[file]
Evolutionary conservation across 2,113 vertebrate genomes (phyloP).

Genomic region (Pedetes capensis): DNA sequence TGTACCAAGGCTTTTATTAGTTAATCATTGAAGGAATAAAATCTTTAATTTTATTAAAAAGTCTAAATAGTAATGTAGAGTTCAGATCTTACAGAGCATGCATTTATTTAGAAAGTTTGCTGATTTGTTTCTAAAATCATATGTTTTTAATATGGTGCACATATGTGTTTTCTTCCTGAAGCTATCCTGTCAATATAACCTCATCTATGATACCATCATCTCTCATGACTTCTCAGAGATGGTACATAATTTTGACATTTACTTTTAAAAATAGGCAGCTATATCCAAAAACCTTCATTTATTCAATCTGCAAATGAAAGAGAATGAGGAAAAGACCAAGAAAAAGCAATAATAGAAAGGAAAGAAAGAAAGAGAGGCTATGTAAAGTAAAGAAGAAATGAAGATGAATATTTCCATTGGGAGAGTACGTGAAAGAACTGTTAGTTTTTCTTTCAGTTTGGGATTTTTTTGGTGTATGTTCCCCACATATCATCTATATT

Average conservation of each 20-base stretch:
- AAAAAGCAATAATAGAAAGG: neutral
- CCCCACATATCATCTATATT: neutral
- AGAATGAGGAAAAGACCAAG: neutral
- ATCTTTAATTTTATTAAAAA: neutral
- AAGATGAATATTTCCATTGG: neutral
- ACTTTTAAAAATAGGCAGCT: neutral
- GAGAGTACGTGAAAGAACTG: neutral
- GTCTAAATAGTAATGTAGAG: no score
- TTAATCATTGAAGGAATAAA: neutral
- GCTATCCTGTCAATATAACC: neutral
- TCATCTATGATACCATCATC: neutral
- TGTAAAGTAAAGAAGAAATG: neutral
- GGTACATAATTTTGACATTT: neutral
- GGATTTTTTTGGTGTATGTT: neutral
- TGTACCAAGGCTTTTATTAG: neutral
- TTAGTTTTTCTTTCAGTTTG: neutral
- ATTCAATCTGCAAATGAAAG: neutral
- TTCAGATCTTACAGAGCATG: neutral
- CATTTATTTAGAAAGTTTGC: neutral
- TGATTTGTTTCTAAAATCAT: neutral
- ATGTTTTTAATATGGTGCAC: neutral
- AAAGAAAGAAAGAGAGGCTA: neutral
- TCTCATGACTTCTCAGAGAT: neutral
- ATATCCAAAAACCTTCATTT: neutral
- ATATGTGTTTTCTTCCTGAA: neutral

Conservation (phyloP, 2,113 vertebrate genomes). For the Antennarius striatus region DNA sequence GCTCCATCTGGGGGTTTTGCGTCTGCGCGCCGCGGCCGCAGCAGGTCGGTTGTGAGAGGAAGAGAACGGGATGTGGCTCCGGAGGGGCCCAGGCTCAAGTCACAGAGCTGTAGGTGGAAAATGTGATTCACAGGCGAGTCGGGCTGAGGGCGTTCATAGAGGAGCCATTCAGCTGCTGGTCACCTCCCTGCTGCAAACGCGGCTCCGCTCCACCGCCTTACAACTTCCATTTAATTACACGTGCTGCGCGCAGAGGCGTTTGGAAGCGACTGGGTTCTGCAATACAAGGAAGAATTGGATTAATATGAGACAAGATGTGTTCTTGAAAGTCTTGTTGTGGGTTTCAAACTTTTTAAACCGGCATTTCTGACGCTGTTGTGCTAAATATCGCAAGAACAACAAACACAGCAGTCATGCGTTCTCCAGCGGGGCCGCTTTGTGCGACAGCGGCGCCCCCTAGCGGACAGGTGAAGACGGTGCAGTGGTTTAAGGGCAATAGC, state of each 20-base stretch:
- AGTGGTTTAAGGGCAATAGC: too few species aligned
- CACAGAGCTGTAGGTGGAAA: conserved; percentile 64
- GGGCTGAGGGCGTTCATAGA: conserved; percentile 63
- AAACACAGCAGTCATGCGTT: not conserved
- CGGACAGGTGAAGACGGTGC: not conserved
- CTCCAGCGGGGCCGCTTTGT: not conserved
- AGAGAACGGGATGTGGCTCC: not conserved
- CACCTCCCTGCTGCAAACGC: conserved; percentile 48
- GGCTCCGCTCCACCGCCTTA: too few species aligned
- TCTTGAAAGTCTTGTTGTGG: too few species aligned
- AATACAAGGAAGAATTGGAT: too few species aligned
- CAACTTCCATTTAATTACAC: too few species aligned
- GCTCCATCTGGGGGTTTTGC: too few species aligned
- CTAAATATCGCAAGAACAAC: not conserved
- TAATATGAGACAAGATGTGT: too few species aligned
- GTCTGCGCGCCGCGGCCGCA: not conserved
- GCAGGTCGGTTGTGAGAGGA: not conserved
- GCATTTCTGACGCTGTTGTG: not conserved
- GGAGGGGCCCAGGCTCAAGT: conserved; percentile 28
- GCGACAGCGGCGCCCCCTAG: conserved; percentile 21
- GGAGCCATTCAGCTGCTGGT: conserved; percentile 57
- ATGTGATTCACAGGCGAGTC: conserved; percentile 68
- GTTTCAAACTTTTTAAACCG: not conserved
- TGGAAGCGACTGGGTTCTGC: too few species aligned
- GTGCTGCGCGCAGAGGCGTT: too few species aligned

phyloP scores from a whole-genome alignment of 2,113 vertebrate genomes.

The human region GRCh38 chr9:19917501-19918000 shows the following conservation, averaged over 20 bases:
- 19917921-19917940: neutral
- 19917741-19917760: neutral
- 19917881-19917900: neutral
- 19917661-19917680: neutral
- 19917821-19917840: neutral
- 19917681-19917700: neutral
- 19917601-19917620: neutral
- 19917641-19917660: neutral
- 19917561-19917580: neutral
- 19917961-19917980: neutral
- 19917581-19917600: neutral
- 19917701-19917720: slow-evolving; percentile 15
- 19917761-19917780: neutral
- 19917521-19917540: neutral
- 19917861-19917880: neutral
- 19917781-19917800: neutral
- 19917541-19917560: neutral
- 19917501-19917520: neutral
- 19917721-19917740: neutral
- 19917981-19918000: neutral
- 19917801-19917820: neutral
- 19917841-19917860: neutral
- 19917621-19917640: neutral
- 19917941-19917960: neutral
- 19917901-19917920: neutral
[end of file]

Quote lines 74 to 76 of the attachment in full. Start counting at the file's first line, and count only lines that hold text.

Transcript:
- 19917501-19917520: neutral
- 19917721-19917740: neutral
- 19917981-19918000: neutral